November 21, 2012 by onetiredmama
Last week, I talked about how to get a book (or short story or novella) ready for publication. I discussed ISBNs, your small business setup, editing, cover art, etc. This week it’s where you publish.
Where I Self-Publish
I live in the US so I have access to direct upload options that some authors won’t have. I know folks outside the US have to use Smashwords to upload to Barnes & Noble. You’ll need to check out your specific territory restrictions.
So I upload books directly to Amazon via their KDP (Kindle Direct Publishing) platform and Barnes & Noble via their PubIt! platform. I also upload directly to Kobo but use Smashwords to distribute my work to Apple, Sony, Diesel and some other smaller retailers.
I don’t have a Mac so I can’t use the software required to upload to Apple directly. I’m considering purchasing one next year. It may make more sense for my growing business to do so. But–there are also a few companies, Author EMS, for example, who will upload your books to Apple for a fee. After your books are uploaded, you can access the dashboard without a Mac.
Because I write super sexy romance, I also set up an account as a publisher via All Romance eBooks. I don’t see huge sales there but I bring in a respectable amount every month.
Amazon, Barnes & Noble, Kobo and Smashwords will accept a cleanly formatted Word .doc version of your book. (Some folks use the Open Office version.) Basically, you create a file that will meet the “meat grinder” standards of Smashwords and upload that file to the other retailers. I know some authors who have hit the NYT and USA Today Bestseller lists who use this method. I know a couple of writers who write their books in Scrivener and create their epub files that way. (This is something I have my eye on at the moment.)
Me? I sort of hand-code my books to create clean epub (the file version that B&N and Apple and Kobo want) and prc/mobi (the version Amazon wants) files. I use Nadia Lee’s guide (buy it here at Smashwords) to format my books. Most of my self-published work is novella or short story length so I find it very quick to do. There are other guides out there (Guido Henkel comes to mind) to help you. (I see he also formats books for a very reasonable price.)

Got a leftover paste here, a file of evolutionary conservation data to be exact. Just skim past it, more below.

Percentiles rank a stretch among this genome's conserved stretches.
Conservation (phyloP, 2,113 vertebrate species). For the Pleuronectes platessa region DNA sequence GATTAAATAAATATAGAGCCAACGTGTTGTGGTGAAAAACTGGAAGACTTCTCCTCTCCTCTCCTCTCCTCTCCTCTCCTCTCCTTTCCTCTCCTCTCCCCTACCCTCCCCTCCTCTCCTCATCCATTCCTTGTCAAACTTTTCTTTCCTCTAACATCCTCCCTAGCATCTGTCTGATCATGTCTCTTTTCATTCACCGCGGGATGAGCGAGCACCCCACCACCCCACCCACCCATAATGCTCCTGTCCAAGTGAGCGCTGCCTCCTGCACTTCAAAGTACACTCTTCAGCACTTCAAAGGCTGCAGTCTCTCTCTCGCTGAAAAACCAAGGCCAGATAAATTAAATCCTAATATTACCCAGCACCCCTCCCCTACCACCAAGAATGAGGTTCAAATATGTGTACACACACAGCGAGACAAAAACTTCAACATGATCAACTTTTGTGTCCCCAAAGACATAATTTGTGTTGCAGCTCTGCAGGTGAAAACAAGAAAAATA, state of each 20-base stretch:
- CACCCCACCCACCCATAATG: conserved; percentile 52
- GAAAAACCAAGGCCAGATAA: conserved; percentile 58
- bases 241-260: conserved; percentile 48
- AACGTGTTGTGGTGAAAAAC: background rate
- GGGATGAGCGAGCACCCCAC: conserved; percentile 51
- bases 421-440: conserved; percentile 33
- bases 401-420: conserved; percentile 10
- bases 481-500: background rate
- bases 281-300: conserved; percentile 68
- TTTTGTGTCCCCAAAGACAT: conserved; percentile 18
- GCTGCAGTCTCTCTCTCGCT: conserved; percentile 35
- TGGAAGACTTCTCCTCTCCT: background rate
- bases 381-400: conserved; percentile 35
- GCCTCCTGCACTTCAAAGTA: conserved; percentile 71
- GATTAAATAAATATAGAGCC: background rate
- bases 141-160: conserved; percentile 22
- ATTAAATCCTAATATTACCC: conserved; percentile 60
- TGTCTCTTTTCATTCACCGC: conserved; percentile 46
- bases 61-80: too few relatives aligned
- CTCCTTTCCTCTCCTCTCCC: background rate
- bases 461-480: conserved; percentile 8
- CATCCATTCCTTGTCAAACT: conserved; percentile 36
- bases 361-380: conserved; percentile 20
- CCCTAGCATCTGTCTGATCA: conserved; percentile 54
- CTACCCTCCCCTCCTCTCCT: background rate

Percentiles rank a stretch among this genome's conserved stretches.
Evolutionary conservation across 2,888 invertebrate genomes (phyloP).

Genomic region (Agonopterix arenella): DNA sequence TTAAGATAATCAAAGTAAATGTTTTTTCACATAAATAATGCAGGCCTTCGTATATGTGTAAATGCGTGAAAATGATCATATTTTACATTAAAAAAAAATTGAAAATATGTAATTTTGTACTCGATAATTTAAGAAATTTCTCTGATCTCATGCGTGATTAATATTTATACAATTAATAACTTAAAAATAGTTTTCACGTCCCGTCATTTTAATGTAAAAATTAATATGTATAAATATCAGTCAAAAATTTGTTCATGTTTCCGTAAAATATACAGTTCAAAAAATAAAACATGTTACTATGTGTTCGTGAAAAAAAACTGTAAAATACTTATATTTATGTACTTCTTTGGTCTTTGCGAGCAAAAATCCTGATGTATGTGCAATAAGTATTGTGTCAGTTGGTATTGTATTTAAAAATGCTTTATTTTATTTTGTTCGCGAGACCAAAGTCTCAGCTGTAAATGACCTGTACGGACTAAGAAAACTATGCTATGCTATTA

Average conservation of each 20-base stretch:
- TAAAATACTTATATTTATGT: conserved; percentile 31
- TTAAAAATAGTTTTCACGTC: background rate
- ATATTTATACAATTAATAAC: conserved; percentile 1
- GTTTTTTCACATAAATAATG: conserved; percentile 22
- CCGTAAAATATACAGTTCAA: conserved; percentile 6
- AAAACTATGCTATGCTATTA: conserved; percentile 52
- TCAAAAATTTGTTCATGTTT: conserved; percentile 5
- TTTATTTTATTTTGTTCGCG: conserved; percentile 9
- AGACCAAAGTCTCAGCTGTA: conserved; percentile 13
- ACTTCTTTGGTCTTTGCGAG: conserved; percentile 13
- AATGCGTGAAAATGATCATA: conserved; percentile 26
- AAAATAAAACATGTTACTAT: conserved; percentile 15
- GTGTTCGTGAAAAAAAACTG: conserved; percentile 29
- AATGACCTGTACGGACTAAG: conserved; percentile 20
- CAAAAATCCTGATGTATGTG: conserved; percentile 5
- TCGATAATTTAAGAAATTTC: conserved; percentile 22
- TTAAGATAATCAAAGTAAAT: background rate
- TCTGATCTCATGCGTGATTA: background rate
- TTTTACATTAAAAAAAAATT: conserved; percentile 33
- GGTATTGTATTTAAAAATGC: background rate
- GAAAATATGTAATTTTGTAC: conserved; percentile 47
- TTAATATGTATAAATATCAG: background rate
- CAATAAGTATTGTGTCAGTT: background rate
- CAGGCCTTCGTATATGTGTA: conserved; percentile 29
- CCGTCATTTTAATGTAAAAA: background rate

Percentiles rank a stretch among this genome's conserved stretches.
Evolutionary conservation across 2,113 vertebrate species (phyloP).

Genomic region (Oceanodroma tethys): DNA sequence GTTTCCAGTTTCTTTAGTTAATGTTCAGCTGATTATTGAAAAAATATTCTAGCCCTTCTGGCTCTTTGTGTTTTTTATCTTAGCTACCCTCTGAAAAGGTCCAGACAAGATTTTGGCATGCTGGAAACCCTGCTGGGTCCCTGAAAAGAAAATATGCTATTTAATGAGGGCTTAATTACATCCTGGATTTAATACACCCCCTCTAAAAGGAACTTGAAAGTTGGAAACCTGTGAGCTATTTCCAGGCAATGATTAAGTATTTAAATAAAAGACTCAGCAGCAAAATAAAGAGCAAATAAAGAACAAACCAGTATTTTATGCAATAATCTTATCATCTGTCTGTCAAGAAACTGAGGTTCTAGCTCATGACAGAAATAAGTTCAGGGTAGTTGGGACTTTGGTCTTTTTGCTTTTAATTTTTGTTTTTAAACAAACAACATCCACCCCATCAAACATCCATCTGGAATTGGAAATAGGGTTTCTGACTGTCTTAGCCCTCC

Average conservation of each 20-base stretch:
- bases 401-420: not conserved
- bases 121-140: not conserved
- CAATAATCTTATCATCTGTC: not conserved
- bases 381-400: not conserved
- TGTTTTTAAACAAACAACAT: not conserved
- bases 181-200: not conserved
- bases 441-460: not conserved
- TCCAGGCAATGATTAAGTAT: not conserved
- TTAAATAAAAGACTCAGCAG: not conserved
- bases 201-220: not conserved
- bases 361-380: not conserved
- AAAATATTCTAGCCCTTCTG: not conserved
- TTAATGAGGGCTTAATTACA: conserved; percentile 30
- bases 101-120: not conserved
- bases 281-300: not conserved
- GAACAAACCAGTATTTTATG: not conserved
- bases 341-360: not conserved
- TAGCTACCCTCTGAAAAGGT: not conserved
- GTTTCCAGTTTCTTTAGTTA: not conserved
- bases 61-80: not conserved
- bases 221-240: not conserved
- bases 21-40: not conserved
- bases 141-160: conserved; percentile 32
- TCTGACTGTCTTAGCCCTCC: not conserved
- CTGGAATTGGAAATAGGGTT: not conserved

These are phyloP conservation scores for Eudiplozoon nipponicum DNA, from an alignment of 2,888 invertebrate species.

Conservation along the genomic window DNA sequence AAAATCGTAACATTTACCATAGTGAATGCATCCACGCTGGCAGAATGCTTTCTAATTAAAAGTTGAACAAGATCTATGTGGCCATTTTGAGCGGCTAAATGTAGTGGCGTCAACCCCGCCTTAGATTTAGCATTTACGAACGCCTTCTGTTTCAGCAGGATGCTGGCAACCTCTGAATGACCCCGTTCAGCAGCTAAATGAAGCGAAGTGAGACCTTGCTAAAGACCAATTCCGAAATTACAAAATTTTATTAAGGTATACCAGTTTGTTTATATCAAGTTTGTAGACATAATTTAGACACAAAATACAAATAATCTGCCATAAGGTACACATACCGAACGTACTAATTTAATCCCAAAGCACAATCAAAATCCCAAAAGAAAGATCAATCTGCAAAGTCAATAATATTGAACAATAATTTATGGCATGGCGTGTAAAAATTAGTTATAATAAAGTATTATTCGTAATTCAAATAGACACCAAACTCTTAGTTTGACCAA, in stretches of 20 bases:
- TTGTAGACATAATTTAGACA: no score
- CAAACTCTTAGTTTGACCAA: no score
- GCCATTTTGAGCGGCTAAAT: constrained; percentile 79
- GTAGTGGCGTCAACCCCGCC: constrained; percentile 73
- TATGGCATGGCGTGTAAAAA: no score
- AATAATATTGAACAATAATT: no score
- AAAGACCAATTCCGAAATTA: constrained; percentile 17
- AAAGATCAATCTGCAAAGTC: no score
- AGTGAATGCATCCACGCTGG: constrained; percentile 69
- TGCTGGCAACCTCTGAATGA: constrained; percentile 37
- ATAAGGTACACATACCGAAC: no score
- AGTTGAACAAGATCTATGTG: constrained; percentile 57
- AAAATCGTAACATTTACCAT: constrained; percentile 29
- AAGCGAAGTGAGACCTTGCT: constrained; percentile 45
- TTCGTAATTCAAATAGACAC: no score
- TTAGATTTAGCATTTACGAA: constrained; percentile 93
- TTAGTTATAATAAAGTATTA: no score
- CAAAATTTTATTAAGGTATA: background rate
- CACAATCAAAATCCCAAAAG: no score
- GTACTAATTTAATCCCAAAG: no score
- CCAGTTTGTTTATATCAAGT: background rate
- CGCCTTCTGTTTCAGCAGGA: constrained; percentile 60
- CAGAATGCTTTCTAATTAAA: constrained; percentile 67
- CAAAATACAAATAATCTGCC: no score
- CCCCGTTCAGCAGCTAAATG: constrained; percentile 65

Or you can do what a lot of folks do and hire someone to format. It’s surprisingly inexpensive to hire a formatter. LK Campbell is highly recommended. Iron Horse Formatting is another company I hear very good things about on a regular basis. I’m sure there are more formatters out there. Again, Kindle Boards or the Indie Romance Ink loop are great places to ask questions like this.
Formatting for Smashwords can be kind of a nightmare. Like, no fucking joke. It’s the most inefficient process imaginable. The helpful hints? Don’t ever use the TAB key when writing. Ever. Just don’t do it. When you open your new shiny Word doc, click Paragraph–>Special–>First Line–>By–>0.5. Or 0.3. Whatever. Choose an indent and leave it the hell alone. Just hit ENTER/RETURN at the end of every paragraph and voila! A magic, beautifully clean new indented paragraph appears. Stay away from weirdo formatting. Use your basic italics or bold or underlining and nothing else. Really, you don’t need anything more than italics in a fiction piece–and even then, use it sparingly. (See what I did there?)
You’ll have to create accounts at the various places you intend to upload your book. You’ll need things like your SSN or EIN and bank info handy. A few places will pay via PayPal. Most will do direct deposits into your account. Choose that over paper checks whenever you can or else you may be waiting a long time to get your hands on your money.
Uploading is fairly simple.You’ll paste in your blurb, choose some keywords, choose your price, upload the book and cover and hit publish. Rinse. Repeat at various distributors. Wait 24-72 hours for your book to appear for sale!
That’s really all there is to self-publishing an ebook. It’s a fairly simple and straight-forward process. As I wrote this, it occurred to me that a post on writing catchy blurbs or choosing keywords or deciding on a pricing structure might be useful. Hey! I think I just found my post idea for next week’s Writing Wednesday. Until then…